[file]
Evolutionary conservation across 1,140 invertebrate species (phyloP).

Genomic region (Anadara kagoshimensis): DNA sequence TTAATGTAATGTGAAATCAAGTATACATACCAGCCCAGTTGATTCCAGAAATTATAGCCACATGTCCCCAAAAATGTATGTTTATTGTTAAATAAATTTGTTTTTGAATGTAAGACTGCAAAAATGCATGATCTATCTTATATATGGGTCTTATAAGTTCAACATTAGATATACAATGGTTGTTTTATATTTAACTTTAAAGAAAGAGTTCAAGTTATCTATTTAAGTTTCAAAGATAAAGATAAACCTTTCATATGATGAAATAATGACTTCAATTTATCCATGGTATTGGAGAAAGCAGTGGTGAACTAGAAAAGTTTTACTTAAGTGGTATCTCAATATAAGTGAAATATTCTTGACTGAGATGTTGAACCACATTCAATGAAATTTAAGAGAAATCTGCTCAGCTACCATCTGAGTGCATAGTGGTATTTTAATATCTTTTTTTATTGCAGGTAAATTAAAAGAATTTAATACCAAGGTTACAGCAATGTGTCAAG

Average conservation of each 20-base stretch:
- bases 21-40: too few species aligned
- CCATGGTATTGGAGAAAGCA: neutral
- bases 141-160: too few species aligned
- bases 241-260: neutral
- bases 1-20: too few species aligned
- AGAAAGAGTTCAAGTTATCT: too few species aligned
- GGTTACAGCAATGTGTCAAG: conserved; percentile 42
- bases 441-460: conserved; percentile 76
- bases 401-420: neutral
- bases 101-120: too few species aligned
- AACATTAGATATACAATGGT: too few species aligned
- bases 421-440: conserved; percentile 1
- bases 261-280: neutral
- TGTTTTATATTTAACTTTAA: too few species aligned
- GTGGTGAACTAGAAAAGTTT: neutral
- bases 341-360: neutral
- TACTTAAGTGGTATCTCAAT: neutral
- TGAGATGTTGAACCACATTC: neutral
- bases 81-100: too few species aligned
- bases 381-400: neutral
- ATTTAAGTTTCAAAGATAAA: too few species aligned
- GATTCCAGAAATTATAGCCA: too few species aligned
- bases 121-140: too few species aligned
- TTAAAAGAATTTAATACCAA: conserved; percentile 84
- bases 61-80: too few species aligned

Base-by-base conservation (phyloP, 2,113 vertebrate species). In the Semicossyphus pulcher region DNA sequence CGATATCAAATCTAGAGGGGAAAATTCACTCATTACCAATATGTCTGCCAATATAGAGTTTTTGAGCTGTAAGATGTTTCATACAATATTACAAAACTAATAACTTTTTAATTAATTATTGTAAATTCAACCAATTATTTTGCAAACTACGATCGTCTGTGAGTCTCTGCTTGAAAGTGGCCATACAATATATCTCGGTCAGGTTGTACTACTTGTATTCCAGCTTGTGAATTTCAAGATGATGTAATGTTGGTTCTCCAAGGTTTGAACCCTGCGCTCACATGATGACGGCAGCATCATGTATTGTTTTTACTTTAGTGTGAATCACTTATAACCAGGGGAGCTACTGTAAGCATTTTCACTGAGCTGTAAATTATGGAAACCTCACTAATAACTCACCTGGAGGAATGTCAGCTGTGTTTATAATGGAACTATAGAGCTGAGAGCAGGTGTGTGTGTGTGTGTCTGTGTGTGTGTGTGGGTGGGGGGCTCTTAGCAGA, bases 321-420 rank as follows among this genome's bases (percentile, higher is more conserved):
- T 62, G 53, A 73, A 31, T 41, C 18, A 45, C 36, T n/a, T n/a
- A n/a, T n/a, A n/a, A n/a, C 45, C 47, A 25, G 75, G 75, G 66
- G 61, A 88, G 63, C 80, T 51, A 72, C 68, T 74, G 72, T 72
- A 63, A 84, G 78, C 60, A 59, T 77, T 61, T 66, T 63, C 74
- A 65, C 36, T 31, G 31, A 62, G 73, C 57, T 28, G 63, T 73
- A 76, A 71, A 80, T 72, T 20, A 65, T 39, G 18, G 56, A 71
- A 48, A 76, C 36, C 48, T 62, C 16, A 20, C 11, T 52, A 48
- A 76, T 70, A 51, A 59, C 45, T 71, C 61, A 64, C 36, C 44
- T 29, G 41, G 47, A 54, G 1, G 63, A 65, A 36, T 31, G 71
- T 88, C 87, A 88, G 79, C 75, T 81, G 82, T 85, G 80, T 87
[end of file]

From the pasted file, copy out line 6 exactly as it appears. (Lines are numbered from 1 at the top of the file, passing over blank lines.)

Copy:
- bases 141-160: too few species aligned